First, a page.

The Table is Set and the Birds are Feasting!

While spending some time earlier this week at Sharon Woods Metro Park, one of the Columbus and Franklin County's Metro Parks, I had the opportunity to capture some shots of a downy woodpecker flittering about in an small alder tree. I was playing around with a new camera and was 'zoomed' in rather far when as I took the pictures. It wasn't until I returned to the office that I realized the downy woodpecker was doing much more than 'flittering about". It was actually feasting on woolly alder aphids!

 

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Marne Titchenell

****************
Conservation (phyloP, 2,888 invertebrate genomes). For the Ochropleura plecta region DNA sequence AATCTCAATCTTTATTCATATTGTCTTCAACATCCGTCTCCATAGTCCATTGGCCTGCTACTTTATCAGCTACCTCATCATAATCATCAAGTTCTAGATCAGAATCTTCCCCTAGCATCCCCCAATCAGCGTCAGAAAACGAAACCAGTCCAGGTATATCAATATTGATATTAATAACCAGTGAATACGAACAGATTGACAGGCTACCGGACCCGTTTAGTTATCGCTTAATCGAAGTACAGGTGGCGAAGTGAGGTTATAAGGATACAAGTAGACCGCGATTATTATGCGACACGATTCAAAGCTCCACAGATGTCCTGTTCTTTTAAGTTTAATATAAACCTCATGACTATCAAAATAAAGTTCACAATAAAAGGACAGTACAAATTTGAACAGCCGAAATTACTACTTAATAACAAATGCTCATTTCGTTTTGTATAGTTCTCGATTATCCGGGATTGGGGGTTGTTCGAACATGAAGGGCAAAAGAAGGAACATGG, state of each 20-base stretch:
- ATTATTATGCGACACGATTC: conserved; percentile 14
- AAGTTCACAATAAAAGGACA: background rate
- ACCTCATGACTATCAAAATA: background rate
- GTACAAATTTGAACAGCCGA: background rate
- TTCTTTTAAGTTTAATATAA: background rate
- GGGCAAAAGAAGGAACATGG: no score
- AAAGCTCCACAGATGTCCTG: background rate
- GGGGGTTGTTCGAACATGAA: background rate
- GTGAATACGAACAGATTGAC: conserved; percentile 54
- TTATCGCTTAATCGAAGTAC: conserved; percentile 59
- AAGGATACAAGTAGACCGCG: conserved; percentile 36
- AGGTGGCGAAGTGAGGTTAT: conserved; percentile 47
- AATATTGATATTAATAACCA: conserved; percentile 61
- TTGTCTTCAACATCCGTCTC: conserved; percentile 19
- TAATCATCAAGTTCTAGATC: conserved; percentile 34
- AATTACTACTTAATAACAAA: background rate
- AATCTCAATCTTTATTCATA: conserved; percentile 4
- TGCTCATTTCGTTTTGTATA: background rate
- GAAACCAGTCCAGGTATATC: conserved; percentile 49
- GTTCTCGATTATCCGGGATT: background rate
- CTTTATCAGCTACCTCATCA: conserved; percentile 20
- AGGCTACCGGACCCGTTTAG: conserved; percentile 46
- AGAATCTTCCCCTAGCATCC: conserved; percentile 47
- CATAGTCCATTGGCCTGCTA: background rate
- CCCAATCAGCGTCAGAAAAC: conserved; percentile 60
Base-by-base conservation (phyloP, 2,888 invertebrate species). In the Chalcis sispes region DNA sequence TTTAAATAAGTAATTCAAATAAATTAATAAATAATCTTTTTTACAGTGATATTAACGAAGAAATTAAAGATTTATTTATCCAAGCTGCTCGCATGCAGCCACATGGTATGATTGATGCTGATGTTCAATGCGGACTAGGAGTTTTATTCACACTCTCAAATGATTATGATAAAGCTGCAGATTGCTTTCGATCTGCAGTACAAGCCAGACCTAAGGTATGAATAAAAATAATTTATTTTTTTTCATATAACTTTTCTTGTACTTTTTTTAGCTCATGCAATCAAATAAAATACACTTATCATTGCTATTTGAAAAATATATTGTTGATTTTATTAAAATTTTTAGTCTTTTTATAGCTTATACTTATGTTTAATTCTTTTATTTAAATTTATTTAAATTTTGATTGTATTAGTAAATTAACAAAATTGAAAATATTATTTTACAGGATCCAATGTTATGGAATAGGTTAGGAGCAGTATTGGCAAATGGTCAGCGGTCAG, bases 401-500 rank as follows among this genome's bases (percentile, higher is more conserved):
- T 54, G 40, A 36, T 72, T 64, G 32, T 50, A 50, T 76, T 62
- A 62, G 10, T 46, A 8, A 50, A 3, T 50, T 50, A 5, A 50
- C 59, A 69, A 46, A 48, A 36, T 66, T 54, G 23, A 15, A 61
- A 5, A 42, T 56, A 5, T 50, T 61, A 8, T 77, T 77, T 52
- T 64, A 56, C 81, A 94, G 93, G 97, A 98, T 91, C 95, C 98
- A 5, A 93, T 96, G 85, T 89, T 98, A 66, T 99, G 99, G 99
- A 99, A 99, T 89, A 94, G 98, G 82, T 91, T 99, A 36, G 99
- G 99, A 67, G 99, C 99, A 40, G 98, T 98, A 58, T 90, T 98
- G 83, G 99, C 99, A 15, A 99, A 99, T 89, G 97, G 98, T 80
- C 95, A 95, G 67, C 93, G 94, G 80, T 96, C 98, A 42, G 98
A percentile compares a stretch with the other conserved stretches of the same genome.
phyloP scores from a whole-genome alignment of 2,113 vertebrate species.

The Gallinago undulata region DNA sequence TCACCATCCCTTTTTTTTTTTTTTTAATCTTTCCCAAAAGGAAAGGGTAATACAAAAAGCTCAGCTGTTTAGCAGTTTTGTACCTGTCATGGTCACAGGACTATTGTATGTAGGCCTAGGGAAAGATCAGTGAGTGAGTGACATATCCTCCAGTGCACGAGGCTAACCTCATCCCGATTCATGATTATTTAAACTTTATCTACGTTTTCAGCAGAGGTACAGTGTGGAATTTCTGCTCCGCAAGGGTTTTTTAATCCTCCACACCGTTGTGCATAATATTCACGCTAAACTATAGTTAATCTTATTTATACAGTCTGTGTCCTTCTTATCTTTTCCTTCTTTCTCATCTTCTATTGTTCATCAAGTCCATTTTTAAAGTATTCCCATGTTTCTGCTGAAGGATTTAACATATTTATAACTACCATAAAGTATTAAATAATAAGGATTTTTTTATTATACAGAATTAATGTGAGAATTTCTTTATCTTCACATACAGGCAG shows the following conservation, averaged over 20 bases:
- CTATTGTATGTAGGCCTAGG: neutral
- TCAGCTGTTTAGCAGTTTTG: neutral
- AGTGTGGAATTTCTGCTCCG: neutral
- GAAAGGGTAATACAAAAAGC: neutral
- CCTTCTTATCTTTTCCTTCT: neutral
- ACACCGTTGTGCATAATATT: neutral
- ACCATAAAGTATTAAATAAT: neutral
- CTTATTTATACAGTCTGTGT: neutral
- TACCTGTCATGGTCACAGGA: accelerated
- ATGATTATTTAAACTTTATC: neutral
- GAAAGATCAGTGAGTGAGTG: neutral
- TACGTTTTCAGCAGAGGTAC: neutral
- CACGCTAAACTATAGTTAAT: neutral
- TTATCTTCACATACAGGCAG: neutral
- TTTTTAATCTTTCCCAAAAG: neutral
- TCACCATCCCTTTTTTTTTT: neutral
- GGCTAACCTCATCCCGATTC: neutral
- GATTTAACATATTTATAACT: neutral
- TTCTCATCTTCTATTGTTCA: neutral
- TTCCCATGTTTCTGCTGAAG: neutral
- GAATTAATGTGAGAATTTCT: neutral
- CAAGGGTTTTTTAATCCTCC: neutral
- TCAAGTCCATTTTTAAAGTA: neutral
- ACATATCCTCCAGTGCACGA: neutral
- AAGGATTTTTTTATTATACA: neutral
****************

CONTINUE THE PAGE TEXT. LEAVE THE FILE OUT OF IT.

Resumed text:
Got Bats in the Belfry? Here's What to Do!

March through September is the active time for bats in Ohio.  Ohio’s 11 species spend their summer hours like every other species in Ohio – feeding and reproducing.  There is no question Ohioans benefit from the feeding of bats – a single bat can consume over 1000 mosquito-sized insects in one night. 

The reproduction side of things however, can sometimes cause an issue…especially if the result is a colony of bats in the home.  Two Ohio bat species will commonly share living space with humans; the little brown bat and the big brown bat.  The females of both of these species form...

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Marne Titchenell
Turkey Tales chatfield.1 Tue, 07/12/2016 - 21:35